Renesting Indus has begun

our first ecoist landlord dedicate his land for reforestation of Indus riparian banks

The mighty Indus River winds its way through fertile plains it once created right in the center of the great plains of Punjab and Sindh, and is suffering from the worst degradation due to massive deforestation of her Riparian buffer forests that stood dense along her banks. Those forests used to be the home to native biodiversity and migratory birds that traveled all their way from Siberia to the Indus valley to spend their winter and breed.

The Renesting Indus campaign celebrates its first onground success milestone as a traditional landlord Mian Javed Qureshi, who served as bank manager in Punjab development bank and now spends his retirement life with soil in farming, has decided to dedicate a part of his land for Riparian buffer forests.

It’s a big contribution for someone whose family has tilled the land along the Indus River for generations and the land for them is more than just soil and crops but heritage, livelihood, and legacy. 

The idea of converting even a small part of this valuable land into a forest seemed far-fetched. How could he justify such a change when his fields provided for his family and the local community?

We, the Ecoist, have been struggling for reforestation of banks of the Indus and we have long recognized the critical need to protect and restore riparian zones, those precious strips of land along rivers that are vital for the health of aquatic ecosystems. These forests act as natural guardians, stabilizing riverbanks, filtering pollutants, and providing habitat for diverse species. Despite their importance, riparian forests along the Indus were disappearing, sacrificed to agriculture and urbanization.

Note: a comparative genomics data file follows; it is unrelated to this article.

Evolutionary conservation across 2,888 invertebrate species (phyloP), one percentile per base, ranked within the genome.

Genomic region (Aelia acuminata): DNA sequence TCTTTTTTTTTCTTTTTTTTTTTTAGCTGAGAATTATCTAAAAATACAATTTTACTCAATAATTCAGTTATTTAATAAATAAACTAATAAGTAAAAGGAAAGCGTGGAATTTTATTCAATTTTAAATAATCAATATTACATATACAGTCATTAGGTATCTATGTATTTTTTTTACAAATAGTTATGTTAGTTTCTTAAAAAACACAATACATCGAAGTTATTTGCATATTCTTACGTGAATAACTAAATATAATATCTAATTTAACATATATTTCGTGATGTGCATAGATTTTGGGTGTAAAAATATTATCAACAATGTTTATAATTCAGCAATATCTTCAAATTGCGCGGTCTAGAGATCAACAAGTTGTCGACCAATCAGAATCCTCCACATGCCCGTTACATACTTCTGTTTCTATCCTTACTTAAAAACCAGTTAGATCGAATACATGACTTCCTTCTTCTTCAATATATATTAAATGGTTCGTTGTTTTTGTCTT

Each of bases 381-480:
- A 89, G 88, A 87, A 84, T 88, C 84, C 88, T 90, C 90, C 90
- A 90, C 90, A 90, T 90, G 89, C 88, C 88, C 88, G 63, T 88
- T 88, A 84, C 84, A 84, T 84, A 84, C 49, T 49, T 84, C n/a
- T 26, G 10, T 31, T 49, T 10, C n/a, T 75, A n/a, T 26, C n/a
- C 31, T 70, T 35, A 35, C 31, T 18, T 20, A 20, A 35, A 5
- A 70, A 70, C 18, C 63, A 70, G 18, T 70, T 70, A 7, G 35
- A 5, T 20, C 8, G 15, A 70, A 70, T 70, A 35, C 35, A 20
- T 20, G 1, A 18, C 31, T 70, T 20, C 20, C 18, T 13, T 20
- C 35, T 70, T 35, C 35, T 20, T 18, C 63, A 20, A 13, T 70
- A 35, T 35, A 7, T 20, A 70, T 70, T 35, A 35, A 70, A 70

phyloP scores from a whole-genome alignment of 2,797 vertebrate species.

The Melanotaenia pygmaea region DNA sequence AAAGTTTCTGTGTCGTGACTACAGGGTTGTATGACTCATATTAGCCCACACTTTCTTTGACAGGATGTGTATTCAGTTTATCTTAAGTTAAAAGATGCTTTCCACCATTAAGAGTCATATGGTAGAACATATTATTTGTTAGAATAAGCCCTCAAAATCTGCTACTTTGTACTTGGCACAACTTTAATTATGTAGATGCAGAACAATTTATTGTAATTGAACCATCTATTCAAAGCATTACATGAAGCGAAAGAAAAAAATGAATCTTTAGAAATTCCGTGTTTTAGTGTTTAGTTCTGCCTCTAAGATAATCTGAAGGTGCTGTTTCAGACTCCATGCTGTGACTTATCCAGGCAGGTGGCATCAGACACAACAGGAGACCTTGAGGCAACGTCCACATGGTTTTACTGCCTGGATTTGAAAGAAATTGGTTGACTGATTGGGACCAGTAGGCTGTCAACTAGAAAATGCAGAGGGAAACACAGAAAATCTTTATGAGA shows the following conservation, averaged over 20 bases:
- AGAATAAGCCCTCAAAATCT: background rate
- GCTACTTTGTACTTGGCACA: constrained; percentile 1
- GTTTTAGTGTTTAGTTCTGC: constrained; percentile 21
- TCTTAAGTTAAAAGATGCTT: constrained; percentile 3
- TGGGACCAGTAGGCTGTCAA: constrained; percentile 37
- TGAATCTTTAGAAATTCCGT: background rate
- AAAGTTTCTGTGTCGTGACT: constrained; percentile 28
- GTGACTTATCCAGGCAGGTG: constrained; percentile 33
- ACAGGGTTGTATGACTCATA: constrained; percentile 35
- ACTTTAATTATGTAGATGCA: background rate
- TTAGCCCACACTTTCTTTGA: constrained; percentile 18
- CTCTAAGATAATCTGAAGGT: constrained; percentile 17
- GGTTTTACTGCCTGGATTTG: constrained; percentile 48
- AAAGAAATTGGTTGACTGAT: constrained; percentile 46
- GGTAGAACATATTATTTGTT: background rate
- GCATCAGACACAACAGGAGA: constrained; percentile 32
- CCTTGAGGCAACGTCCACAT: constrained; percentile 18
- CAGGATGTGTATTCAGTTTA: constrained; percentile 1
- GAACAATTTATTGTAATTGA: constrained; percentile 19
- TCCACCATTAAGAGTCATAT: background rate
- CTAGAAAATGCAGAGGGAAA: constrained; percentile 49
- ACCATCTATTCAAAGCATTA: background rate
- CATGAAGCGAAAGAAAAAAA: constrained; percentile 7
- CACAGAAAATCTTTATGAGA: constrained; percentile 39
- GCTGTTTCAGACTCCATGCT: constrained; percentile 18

Mian Javed Qureshi observed his son Mr Shahzaib Qureshi volunteering in afforestation campaigns along the floodplains of Indus river with a group of people calling themselves Ecoist. Which led him to enquire further about why afforestation on river banks are vital and with passage of time things were clear and he decided to reserve one acre of his land on the eastern bank of Indus river for the riparian buffer forest. 

It didn’t happen fortnightly, We spent hours in conversation with Mr. Javed, learning about the challenges he faced as a farmer and we shared stories of other successful riparian projects around the world and how these projects had benefited local communities. We assured him that if he adapts to wood farming, it will enhance the value he received from land, both economically and environmentally.

With Mr. Javed’s approval, Ecoist sprang into action. Mr shahzaib worked tirelessly, planting native trees and shrubs, creating habitats for local wildlife, and ensuring the land was properly managed. The Ecoist community was involved in every step, fostering a sense of ownership and pride in the project.

We hope that transformation of that part of land will be miraculous. The once degrading strip of land along the Indus River will blossom into a vibrant ecosystem teeming with life. Birds, insects, and small mammals will find a new home, contributing to the biodiversity of the region. The stabilized riverbank reduced soil erosion, and the improved water quality will benefit both the environment and the local community.

We now decide to propagate the multifaceted benefits of riparian forests to other landowners along the river, how trees and shrubs along the riverbank would reduce soil erosion, a common issue that was eating away at Mr. Javed’s fertile land.

We’ll keep on inspiring other landlords along the Indus to dedicate their river bank land for a riparian forest to harness a virtuous value from their possession. 

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